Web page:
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How will business be impacted if Obamacare goes away?

Over a two-year period, Jim Donelon, Louisiana’s insurance commissioner, has watched statewide participation in the individual health insurance market decline by almost 50%—from a high of 220,000 insured residents in 2016 to 105,000 this year.

Donelon attributes much of the decline to premium rates escalating by more than 50% over the two-year period, prompting leading Louisiana companies to bail out of the market. He says Louisiana health insurance providers—Blue Cross Blue Shield of Louisiana, headquartered in Baton Rouge, and Vantage Health Plan—were losing “huge amounts of money” until last year, when the trend reversed.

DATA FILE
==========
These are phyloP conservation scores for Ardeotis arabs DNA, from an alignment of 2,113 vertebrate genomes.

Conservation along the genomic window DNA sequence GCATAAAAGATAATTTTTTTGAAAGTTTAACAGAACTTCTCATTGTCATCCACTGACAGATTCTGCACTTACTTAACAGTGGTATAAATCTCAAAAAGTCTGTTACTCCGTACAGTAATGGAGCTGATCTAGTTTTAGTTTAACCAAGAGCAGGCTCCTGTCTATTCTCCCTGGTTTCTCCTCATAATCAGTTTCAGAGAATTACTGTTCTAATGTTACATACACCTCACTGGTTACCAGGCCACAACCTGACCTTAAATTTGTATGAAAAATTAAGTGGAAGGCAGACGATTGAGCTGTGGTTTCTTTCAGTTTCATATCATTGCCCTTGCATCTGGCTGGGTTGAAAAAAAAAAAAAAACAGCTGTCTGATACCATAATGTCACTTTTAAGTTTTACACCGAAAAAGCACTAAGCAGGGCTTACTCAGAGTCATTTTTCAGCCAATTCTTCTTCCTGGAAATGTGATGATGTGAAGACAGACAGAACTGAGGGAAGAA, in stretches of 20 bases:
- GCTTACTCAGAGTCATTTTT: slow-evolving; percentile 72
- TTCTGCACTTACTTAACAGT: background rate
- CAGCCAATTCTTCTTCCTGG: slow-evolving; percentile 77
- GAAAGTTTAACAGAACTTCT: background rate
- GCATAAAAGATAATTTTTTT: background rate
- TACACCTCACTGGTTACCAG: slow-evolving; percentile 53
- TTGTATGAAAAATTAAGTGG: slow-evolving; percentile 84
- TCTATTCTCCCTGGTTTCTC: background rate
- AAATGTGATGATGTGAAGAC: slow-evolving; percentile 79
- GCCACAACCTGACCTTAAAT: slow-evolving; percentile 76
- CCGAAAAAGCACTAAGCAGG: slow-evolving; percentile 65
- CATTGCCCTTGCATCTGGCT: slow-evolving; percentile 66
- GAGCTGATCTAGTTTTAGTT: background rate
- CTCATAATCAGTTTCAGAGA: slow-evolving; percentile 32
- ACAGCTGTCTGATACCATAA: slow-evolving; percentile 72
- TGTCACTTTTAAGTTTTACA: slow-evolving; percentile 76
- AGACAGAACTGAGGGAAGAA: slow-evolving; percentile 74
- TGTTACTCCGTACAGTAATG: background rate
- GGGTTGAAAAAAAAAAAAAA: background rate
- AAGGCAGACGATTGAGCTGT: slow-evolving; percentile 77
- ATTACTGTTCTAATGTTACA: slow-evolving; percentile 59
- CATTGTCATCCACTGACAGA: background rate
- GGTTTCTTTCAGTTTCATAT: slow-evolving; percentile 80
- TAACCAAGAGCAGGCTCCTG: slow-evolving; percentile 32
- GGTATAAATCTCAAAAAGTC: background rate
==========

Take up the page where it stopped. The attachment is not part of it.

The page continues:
Which explains why Donelon, when asked by state Attorney General Jeff Landry, was quick to provide a sworn statement detailing the challenges Louisiana has faced since the passage of the Affordable Care Act.

As Business Report details in its recent news feature, Landry was one of 20 attorneys general joining the Texas v. Azar lawsuit, the latest in a series of lawsuits challenging the constitutionality of former President Barack Obama’s signature overhaul of the national health care system.

This lawsuit is hardly the first filed, but what makes the case special, says LSU law professor Edward Richards, is the fact that the U.S. Department of Justice filed a brief largely agreeing with the plaintiffs, explicitly stating it would not defend the ACA in the suit.

While the case still has to play out over a few years, the Trump administration’s position raises the question of whether or not the ACA will even exist in a few years’ time.

If it doesn’t, what would that mean for businesses?

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